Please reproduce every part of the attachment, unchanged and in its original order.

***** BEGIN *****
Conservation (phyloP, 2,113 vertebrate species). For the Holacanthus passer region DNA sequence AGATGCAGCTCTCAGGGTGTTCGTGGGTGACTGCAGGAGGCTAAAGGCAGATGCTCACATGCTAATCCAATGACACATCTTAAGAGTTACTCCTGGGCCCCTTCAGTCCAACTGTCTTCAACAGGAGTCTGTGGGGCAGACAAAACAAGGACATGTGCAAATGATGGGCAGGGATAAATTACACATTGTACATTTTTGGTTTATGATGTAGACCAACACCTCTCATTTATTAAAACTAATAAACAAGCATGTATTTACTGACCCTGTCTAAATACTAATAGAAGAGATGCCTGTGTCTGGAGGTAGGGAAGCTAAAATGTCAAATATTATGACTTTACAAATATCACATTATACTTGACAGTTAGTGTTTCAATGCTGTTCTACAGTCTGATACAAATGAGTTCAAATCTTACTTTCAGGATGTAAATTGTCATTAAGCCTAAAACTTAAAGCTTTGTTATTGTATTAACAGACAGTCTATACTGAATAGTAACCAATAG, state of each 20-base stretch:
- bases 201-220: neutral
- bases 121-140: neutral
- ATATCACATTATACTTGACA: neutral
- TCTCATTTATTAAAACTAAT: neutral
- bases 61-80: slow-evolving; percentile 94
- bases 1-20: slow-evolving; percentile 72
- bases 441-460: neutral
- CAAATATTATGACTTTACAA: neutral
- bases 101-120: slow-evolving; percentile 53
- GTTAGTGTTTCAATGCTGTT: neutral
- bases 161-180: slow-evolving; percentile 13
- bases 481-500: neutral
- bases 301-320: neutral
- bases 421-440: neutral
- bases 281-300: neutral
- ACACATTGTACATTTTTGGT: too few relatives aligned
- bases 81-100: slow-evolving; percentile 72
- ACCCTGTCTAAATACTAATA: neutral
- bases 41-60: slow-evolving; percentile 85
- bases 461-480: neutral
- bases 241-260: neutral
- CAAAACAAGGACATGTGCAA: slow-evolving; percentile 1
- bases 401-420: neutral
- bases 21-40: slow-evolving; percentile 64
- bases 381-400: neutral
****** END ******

Conservation (phyloP, 2,113 vertebrate species). For the Holacanthus passer region DNA sequence AGATGCAGCTCTCAGGGTGTTCGTGGGTGACTGCAGGAGGCTAAAGGCAGATGCTCACATGCTAATCCAATGACACATCTTAAGAGTTACTCCTGGGCCCCTTCAGTCCAACTGTCTTCAACAGGAGTCTGTGGGGCAGACAAAACAAGGACATGTGCAAATGATGGGCAGGGATAAATTACACATTGTACATTTTTGGTTTATGATGTAGACCAACACCTCTCATTTATTAAAACTAATAAACAAGCATGTATTTACTGACCCTGTCTAAATACTAATAGAAGAGATGCCTGTGTCTGGAGGTAGGGAAGCTAAAATGTCAAATATTATGACTTTACAAATATCACATTATACTTGACAGTTAGTGTTTCAATGCTGTTCTACAGTCTGATACAAATGAGTTCAAATCTTACTTTCAGGATGTAAATTGTCATTAAGCCTAAAACTTAAAGCTTTGTTATTGTATTAACAGACAGTCTATACTGAATAGTAACCAATAG, state of each 20-base stretch:
- bases 201-220: neutral
- bases 121-140: neutral
- ATATCACATTATACTTGACA: neutral
- TCTCATTTATTAAAACTAAT: neutral
- bases 61-80: slow-evolving; percentile 94
- bases 1-20: slow-evolving; percentile 72
- bases 441-460: neutral
- CAAATATTATGACTTTACAA: neutral
- bases 101-120: slow-evolving; percentile 53
- GTTAGTGTTTCAATGCTGTT: neutral
- bases 161-180: slow-evolving; percentile 13
- bases 481-500: neutral
- bases 301-320: neutral
- bases 421-440: neutral
- bases 281-300: neutral
- ACACATTGTACATTTTTGGT: too few relatives aligned
- bases 81-100: slow-evolving; percentile 72
- ACCCTGTCTAAATACTAATA: neutral
- bases 41-60: slow-evolving; percentile 85
- bases 461-480: neutral
- bases 241-260: neutral
- CAAAACAAGGACATGTGCAA: slow-evolving; percentile 1
- bases 401-420: neutral
- bases 21-40: slow-evolving; percentile 64
- bases 381-400: neutral